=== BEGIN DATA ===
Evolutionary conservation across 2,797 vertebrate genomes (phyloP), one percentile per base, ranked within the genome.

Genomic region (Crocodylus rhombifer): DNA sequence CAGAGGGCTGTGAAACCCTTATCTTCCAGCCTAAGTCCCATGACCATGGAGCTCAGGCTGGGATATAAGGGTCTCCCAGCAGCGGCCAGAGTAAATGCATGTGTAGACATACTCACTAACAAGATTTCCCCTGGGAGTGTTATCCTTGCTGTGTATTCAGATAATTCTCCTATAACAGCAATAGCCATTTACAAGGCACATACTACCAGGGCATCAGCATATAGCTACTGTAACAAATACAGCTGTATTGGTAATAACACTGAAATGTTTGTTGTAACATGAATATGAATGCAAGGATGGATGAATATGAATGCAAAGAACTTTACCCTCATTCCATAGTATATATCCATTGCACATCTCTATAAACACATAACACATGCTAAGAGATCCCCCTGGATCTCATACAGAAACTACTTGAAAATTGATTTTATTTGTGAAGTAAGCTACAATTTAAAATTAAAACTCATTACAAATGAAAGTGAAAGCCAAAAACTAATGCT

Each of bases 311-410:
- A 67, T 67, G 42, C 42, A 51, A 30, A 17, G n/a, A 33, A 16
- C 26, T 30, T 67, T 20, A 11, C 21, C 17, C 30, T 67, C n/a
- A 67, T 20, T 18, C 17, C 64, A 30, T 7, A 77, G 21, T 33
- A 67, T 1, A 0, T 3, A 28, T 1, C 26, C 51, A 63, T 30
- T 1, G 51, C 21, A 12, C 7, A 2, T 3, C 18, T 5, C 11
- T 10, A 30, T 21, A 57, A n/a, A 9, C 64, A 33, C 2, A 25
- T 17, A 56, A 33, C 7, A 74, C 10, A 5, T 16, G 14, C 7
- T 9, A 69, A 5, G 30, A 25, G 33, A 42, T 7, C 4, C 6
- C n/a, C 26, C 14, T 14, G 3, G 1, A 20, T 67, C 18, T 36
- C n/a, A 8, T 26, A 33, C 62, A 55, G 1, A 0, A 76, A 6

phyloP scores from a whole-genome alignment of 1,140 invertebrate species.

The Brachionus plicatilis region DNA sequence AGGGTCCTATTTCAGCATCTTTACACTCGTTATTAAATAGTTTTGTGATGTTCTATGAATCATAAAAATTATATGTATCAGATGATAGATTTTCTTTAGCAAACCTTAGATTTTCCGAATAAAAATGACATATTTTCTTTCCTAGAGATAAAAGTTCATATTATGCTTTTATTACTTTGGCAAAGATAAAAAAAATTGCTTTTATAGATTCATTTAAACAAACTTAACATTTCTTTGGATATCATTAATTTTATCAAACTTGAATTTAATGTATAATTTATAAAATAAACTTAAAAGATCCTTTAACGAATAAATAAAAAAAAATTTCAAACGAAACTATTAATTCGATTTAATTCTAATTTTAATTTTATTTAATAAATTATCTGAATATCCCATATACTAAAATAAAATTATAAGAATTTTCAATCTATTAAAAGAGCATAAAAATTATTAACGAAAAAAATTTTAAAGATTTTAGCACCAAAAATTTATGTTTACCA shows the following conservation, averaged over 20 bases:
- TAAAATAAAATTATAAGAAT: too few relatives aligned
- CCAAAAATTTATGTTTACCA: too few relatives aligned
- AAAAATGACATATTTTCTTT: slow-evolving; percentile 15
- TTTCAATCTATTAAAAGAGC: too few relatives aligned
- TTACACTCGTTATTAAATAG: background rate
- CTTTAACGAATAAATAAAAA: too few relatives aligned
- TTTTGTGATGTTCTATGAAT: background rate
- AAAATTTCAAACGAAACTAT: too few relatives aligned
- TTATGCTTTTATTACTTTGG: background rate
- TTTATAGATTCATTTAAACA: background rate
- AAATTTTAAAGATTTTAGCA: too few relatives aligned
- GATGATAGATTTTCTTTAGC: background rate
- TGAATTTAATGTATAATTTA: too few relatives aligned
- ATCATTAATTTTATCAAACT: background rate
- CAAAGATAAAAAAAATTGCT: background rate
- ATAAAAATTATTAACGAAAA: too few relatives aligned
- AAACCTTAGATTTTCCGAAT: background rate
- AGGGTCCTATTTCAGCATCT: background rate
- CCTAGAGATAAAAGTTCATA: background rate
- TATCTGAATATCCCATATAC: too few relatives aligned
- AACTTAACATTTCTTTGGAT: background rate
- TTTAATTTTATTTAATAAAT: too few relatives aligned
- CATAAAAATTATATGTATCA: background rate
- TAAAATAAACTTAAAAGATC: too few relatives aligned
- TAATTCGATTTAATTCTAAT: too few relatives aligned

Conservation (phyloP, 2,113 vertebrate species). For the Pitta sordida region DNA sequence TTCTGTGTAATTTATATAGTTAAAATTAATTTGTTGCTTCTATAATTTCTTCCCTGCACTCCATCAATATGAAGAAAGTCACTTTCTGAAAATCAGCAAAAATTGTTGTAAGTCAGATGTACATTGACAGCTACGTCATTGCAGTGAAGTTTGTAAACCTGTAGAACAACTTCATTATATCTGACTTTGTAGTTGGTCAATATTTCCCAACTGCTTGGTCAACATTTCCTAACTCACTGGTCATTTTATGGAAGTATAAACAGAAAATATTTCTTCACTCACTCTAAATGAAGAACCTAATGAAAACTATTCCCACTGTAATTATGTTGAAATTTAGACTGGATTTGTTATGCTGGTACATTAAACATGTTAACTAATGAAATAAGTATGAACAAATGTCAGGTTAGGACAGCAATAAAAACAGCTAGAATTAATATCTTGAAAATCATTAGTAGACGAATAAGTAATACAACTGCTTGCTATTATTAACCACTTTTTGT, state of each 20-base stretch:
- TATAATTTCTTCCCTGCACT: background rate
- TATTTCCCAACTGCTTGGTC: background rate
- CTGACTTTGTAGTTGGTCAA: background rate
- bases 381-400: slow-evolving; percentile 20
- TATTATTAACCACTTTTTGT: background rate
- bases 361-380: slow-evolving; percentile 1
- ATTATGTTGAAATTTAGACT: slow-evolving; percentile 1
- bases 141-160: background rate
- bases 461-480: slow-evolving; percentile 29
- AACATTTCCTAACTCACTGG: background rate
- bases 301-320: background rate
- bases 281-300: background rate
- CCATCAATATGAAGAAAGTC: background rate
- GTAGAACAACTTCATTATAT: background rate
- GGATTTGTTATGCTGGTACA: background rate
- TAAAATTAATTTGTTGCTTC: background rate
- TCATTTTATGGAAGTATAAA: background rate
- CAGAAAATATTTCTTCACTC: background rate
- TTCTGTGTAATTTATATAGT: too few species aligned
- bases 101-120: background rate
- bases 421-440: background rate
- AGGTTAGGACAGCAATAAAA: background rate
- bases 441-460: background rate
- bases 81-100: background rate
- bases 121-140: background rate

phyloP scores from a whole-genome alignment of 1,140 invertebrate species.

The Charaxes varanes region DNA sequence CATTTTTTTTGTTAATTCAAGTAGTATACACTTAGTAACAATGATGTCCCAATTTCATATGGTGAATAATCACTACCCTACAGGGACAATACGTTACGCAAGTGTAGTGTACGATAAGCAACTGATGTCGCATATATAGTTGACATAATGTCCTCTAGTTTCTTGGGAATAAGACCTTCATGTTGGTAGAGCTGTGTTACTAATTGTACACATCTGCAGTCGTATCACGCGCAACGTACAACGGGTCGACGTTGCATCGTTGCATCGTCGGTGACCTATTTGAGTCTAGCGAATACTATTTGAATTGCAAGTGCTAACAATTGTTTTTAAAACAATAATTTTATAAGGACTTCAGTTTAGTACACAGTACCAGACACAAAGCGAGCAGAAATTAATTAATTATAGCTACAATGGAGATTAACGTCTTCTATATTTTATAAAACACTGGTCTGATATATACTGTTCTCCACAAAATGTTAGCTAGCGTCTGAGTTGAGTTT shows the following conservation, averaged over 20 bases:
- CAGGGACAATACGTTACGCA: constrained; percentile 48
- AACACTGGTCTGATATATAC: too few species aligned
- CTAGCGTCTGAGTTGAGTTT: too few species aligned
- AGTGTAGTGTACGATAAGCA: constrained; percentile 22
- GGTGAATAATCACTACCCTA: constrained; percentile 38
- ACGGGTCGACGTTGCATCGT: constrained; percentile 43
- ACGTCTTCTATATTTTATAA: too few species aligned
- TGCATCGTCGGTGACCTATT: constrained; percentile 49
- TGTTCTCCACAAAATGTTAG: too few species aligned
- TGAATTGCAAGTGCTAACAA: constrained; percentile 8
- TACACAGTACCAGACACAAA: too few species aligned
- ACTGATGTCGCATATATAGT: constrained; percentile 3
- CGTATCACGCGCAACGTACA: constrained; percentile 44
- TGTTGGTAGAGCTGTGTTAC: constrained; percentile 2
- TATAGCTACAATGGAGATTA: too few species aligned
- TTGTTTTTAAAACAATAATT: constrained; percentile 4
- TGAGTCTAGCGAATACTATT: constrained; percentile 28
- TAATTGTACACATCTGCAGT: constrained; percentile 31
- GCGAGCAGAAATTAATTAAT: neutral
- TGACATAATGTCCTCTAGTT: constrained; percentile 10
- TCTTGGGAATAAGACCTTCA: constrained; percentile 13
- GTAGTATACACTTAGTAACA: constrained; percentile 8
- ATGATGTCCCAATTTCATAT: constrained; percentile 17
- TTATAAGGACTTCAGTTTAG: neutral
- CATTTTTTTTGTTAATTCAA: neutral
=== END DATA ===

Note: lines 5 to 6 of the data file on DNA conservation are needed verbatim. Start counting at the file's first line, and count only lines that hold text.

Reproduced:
- C 26, T 30, T 67, T 20, A 11, C 21, C 17, C 30, T 67, C n/a
- A 67, T 20, T 18, C 17, C 64, A 30, T 7, A 77, G 21, T 33